Secondly, I wonder if the algorithm used to extract the separate channels can, to a first approximation, allow for the overlap using the published spectral response? But now we are adding complexity.

In principle - yes.

If we for the moment ignore that there is actual width to each of those bands and that they response is not uniform across these bands (not constant but rather more like bell shaped) - we actually have very simple system of equations.

Red_pixel = SII_signal * SII_QE_red + OIII_signal * OIII_QE_red

Green_pixel = SII_signal * SII_QE_green + OIII_signal * OIII_QE_green

We have pixel values and all QE values - so we can reconstruct SII and OIII signal that are unknowns in above equations.

In fact - we will have 3 equations with 2 unknowns.

In reality - things are not that simple as we have LP that is unknown and also - we don't have uniform response at each of these wavelengths (or rather wavelength ranges that filters pass), so above will be just approximation.

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The IDAS wasn't too viable as it had a very wide bandpass, to the tune of 30nm IIRC.

I use both 2600MM and MC and I know very well what OSC is capable of, as well as its limitations in narrowband domain.  This should be a very good product in my opinion, and long overdue - it will however be very confusing to people who process these straight out of debayer without channel separation.  I expect some hilarity in "beginner" sections of AP internet.

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  • 1 month later...
On 27/10/2022 at 13:42, Lee_P said:

Here's something interesting: Askar are releasing a new type of dualband filter. It's OIII+SII, designed to be used in conjunction with the regular H-a+OIII. Askar are sending me one, so I'll give it a good test and will report back in the Members' Reviews section.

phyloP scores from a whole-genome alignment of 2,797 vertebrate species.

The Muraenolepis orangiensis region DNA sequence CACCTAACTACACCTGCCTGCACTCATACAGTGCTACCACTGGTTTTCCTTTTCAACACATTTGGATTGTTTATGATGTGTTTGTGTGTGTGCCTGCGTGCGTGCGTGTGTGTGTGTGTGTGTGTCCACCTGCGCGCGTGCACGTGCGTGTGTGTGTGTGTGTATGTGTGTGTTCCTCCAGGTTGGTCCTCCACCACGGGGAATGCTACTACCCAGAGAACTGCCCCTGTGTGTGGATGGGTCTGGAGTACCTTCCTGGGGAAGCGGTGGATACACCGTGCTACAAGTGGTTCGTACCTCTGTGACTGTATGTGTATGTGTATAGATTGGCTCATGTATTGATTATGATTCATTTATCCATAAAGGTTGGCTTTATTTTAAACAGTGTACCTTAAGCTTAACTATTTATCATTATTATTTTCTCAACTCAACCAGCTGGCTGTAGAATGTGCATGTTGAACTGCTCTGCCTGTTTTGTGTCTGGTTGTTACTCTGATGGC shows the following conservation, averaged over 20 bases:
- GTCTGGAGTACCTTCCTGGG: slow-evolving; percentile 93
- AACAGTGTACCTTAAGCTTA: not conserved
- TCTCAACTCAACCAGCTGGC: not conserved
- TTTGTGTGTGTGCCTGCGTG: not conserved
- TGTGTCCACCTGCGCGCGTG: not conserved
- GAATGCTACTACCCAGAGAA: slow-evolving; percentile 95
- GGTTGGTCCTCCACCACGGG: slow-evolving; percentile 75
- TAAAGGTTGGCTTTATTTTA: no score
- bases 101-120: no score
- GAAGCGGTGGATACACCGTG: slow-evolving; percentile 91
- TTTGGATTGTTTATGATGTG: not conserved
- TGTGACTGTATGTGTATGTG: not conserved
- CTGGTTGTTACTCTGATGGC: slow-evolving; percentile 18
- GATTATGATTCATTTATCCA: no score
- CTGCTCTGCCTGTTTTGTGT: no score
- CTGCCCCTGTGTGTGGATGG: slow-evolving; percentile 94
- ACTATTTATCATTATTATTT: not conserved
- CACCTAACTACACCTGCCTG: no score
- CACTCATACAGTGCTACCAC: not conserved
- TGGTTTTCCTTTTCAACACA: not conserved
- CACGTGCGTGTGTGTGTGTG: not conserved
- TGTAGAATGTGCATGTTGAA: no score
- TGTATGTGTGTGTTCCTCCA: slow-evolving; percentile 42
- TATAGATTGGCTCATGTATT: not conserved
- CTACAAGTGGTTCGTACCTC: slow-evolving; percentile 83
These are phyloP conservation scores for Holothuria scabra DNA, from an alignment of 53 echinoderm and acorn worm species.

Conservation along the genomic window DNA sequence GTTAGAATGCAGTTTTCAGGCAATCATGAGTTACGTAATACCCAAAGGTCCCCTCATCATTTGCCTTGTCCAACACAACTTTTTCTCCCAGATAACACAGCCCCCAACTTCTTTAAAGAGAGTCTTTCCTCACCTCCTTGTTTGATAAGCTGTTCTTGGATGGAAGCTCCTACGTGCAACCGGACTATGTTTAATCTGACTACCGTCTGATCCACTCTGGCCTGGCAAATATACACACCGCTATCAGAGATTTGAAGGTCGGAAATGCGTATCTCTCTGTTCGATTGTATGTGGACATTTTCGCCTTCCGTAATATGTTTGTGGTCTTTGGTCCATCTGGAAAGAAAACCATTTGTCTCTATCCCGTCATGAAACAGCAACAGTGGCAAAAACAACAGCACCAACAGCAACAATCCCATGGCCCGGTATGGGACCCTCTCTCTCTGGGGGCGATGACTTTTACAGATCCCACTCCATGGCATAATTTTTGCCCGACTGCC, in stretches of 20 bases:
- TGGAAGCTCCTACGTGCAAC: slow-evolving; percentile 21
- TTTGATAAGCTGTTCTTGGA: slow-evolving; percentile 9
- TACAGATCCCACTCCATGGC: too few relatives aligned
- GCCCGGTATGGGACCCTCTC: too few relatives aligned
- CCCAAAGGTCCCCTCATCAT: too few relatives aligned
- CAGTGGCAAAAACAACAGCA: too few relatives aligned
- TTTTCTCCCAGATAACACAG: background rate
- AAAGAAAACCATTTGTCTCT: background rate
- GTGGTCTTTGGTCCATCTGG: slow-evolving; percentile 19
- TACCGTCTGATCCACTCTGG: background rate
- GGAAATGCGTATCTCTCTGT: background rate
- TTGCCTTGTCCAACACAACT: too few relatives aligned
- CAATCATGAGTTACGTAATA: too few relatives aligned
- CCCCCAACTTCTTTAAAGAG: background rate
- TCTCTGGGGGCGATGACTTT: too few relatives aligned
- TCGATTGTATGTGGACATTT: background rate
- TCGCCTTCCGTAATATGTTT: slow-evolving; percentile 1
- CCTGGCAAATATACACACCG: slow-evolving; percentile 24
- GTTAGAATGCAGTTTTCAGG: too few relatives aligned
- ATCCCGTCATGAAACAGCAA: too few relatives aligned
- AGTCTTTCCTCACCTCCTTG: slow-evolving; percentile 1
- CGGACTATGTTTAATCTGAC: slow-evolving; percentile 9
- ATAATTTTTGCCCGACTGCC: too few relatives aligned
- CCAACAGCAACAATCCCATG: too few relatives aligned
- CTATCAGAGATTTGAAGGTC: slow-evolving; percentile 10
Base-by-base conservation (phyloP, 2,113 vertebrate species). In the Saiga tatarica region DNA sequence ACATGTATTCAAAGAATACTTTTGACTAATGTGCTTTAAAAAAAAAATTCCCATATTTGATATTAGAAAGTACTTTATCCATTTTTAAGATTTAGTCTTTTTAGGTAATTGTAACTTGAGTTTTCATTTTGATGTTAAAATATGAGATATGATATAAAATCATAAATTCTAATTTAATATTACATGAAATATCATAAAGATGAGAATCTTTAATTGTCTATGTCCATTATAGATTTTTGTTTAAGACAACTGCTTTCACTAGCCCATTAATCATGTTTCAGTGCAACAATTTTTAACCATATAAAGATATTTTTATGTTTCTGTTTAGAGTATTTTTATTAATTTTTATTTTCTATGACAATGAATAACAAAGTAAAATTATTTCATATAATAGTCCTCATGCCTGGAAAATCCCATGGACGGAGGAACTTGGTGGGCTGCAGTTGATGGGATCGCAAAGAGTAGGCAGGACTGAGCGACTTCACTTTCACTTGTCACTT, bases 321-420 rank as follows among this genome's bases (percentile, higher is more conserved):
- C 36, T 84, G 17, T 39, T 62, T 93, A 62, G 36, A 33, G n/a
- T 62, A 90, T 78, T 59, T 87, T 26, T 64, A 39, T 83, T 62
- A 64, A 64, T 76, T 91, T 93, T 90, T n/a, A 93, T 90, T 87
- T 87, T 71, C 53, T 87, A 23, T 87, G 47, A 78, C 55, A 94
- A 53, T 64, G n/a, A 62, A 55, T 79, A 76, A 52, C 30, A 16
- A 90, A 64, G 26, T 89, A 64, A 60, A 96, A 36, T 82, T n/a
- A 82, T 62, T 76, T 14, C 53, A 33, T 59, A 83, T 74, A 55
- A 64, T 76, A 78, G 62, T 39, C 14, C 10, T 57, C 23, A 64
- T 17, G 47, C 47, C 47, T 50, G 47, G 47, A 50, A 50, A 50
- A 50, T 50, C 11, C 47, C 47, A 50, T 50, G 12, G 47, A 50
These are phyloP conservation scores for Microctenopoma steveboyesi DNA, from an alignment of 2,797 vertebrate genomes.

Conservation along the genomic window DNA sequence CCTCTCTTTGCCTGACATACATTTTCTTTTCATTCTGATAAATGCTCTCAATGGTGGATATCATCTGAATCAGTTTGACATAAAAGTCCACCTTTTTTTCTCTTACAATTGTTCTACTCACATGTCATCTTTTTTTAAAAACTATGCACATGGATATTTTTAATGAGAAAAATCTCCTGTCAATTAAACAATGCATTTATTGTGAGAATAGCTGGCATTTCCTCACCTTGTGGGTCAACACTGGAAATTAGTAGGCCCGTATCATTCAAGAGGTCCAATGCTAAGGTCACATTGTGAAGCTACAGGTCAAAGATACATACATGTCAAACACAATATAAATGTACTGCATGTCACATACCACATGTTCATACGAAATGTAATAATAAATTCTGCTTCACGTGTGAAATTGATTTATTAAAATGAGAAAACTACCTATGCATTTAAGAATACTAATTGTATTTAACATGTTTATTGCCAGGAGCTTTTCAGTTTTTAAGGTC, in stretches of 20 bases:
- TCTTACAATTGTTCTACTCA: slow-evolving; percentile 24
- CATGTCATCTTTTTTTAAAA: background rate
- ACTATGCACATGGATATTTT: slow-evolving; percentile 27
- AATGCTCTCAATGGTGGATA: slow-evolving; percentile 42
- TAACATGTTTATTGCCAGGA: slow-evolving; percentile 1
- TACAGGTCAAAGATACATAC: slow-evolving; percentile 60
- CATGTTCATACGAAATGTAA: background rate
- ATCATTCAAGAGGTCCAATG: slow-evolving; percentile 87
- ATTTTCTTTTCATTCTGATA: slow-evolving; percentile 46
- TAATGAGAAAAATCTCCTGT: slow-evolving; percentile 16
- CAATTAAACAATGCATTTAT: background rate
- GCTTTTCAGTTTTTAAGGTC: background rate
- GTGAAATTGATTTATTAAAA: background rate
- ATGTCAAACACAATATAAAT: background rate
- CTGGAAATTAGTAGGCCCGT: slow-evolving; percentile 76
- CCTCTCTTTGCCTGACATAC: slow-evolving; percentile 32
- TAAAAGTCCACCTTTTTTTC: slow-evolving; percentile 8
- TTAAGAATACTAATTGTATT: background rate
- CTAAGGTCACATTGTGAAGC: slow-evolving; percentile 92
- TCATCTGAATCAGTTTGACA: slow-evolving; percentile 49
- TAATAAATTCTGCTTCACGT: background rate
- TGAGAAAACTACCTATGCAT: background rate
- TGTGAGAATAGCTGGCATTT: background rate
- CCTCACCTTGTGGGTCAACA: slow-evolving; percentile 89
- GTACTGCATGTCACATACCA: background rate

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Looking forward to seeing your results. I have the IDAS NBZ dual band Ha Oiii OSC filter and am thinking of getting the Askar Oiii Sii as well. I haven't had great experiences with Askar QA on a scope so looking forward to any third party reviews 

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9 minutes ago, 900SL said:

Looking forward to seeing your results. I have the IDAS NBZ dual band Ha Oiii OSC filter and am thinking of getting the Askar Oiii Sii as well. I haven't had great experiences with Askar QA on a scope so looking forward to any third party reviews 

I just need a few more clear nights and then I'll have enough data to produce two images using these Askar filters. I'll post a link to my tests in the Members' Reviews section when it's all done :)

 

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  • 4 weeks later...
On 01/12/2022 at 11:53, Lee_P said:

I just need a few more clear nights and then I'll have enough data to produce two images using these Askar filters. I'll post a link to my tests in the Members' Reviews section when it's all done :)

 

Any update on this filter Lee?

 

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1 hour ago, 900SL said:

Any update on this filter Lee?

 

Yep, the review is all written but Askar have asked to see it prior to publication, as a courtesy to them. They said they hope to read it on 28 Dec - tomorrow! Then I'll be able to share the review.